The U.S. Environmental Protection Agency (EPA) announced it is awarding more than $16 million to Alaska’s drinking water and clean water revolving...
Leading organizations to lend their expertise, and case study and regional knowledge to be shared
According to the United Nations, water use has been growing at twice the rate of population growth in the last century. Environmental factors such as climate change, the industrialization and urbanization of growing economies, and human activities like mass consumption, misuse and pollution, have put global water supplies under enormous stress. It is estimated that by 2025, more than 1.8 billion people will be living in countries with absolute water scarcity — a problem that is exacerbated in arid regions like the Middle East.
Although the word "arid" brings to mind vast stretches of scorching hot desert, in reality the term applies not only to the Middle East and Africa, but also to parts of Europe, Australia, Southeast Asia and the U.S.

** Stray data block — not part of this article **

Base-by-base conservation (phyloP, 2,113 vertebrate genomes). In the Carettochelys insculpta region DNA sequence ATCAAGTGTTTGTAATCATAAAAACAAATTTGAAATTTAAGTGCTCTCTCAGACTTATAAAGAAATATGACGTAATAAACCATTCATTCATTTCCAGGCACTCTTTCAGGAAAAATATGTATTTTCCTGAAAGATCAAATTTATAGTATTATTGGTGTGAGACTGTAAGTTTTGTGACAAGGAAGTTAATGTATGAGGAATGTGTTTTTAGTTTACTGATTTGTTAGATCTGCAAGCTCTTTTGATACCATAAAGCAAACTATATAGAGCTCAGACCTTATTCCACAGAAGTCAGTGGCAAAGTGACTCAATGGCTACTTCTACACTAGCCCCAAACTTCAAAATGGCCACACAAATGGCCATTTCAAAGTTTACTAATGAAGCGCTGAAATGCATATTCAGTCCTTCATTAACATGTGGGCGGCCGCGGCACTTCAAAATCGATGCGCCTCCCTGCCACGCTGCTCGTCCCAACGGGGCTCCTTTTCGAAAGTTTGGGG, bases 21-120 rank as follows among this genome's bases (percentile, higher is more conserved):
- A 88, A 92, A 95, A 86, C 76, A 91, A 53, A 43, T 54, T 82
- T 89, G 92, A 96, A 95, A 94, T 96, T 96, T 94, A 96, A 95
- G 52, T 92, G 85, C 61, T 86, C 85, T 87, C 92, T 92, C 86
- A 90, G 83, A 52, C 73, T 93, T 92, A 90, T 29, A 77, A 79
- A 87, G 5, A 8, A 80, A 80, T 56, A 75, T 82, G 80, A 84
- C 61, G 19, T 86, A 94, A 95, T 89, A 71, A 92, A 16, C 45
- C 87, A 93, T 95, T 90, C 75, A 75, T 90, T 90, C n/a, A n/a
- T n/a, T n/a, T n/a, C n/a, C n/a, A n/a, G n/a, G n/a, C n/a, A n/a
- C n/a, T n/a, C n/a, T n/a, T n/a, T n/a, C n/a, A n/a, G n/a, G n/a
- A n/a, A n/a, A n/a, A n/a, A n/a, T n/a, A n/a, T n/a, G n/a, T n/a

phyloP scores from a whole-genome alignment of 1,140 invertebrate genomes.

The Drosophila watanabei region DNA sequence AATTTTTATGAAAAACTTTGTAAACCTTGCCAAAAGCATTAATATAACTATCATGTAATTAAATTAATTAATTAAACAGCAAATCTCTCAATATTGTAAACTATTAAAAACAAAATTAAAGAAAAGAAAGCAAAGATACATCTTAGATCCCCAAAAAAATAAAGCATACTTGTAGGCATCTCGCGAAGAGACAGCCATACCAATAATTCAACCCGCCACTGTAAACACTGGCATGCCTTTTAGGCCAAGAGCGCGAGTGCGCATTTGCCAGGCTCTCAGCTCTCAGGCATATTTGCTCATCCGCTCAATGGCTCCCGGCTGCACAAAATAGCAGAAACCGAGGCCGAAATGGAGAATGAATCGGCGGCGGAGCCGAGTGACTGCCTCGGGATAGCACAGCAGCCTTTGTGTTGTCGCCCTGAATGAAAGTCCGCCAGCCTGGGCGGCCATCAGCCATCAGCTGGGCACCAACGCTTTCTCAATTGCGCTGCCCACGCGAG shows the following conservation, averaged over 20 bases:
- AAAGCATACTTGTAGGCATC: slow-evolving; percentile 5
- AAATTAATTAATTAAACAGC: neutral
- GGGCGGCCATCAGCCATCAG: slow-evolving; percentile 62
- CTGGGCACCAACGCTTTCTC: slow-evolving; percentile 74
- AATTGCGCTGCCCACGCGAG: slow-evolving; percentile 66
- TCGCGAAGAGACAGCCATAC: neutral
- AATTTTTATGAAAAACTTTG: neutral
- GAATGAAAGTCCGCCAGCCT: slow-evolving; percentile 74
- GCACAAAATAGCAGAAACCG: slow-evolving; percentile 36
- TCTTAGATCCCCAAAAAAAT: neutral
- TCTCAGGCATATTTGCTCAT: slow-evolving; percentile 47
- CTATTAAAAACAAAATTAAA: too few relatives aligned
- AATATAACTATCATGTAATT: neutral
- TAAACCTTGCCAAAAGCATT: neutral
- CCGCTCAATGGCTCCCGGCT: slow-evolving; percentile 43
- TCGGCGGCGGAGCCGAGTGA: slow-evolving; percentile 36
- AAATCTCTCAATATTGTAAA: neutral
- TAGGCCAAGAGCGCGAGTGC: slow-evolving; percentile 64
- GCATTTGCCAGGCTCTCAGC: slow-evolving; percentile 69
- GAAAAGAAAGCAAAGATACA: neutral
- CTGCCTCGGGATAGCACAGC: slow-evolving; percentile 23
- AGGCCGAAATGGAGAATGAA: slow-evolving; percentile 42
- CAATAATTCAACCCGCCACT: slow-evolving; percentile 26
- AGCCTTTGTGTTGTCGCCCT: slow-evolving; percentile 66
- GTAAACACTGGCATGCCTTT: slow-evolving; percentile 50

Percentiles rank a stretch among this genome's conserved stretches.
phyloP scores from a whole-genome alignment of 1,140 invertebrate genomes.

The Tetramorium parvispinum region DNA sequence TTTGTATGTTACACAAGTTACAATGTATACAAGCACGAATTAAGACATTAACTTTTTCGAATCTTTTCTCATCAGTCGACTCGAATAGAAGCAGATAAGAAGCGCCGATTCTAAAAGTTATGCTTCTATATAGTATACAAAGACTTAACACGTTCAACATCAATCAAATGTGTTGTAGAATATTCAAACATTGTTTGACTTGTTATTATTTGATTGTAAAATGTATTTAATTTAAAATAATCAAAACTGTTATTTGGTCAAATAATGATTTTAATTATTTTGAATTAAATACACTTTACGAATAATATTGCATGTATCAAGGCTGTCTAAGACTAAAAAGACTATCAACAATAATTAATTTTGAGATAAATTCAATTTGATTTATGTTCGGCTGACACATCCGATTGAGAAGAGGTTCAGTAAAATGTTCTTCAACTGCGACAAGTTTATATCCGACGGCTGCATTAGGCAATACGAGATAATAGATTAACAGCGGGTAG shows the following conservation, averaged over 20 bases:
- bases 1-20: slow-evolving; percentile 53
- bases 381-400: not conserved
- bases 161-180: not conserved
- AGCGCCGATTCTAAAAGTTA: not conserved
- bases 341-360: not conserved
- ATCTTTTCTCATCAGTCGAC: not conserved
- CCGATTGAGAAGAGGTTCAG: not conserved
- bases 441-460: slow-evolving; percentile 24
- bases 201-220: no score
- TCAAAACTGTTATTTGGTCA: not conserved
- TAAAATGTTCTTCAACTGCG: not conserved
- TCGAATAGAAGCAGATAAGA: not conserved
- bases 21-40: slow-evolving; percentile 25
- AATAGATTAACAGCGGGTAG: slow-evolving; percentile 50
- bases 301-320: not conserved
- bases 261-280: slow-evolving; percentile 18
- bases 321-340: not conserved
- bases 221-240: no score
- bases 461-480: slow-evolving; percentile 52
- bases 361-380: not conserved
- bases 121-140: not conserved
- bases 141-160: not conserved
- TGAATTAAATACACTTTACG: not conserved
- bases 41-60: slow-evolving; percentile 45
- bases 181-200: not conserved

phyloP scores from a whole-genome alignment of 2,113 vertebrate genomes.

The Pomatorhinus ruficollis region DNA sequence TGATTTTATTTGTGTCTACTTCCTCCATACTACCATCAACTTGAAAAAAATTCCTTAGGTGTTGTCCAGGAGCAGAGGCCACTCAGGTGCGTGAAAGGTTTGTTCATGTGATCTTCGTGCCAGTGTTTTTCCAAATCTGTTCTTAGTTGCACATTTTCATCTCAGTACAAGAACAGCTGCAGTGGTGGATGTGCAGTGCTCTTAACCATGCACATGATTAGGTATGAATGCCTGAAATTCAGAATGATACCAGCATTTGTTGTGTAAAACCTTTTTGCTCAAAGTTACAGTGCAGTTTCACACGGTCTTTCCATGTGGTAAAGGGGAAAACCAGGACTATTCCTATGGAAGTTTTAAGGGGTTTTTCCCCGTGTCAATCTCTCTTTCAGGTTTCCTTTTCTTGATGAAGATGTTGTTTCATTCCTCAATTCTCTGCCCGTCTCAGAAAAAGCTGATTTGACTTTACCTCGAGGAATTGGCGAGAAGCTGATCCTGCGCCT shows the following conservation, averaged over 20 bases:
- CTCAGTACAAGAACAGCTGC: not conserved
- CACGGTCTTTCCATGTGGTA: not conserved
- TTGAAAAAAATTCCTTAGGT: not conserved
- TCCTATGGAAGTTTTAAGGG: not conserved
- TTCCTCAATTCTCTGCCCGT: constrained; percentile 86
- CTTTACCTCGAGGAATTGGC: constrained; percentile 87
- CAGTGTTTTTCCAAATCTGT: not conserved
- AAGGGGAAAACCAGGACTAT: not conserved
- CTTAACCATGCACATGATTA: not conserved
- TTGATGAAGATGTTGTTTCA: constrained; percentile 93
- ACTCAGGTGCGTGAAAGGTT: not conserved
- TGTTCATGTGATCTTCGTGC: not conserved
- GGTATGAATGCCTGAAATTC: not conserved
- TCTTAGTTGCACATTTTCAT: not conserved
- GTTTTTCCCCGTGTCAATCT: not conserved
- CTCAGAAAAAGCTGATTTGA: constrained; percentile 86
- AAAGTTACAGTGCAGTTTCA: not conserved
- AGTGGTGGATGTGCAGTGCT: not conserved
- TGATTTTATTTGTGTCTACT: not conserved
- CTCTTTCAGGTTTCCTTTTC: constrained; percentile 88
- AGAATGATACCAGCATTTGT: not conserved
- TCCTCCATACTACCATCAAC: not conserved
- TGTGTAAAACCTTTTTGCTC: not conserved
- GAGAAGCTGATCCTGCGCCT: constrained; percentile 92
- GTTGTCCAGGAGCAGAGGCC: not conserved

Water is not only vital for every living being, it is also associated with a country's social and economic development. Thus when it comes to arid regions, finding solutions to water scarcity is less of a "green cause" and more of a pressing necessity.
"This is precisely why we came up with the Sustainable Solutions Village," said Peter McConnell, show director of the inaugural International Water Summit (IWS), which will take place Jan. 15 to 17, 2013, in Abu Dhabi, United Arab Emirates. "We wanted to create a space where people can find out how these regions are trying to solve their water problems, to offer them the opportunity to learn, exchange ideas and know-how, to inspire and be inspired."
The Sustainable Solutions Village is a feature of the IWS Exhibition, which will be running for the duration of the show. The village will be divided into two areas; one is dedicated to water solutions for rural communities and the other is a presentation space that will showcase regional water sector best practices.
"We have confirmed the participation of some of the world's most prominent water sector entities, such as the United Nations Development Programme and the Environmental Outreach Division of EAD, and we have also included a number of lively panel discussions and interactive sessions to engage visitors and encourage interaction," McConnell said. "It is a unique opportunity for anyone involved with water and energy, directly or indirectly. All these people are bringing in their expertise and experience to help tackle one of the planet's biggest problems."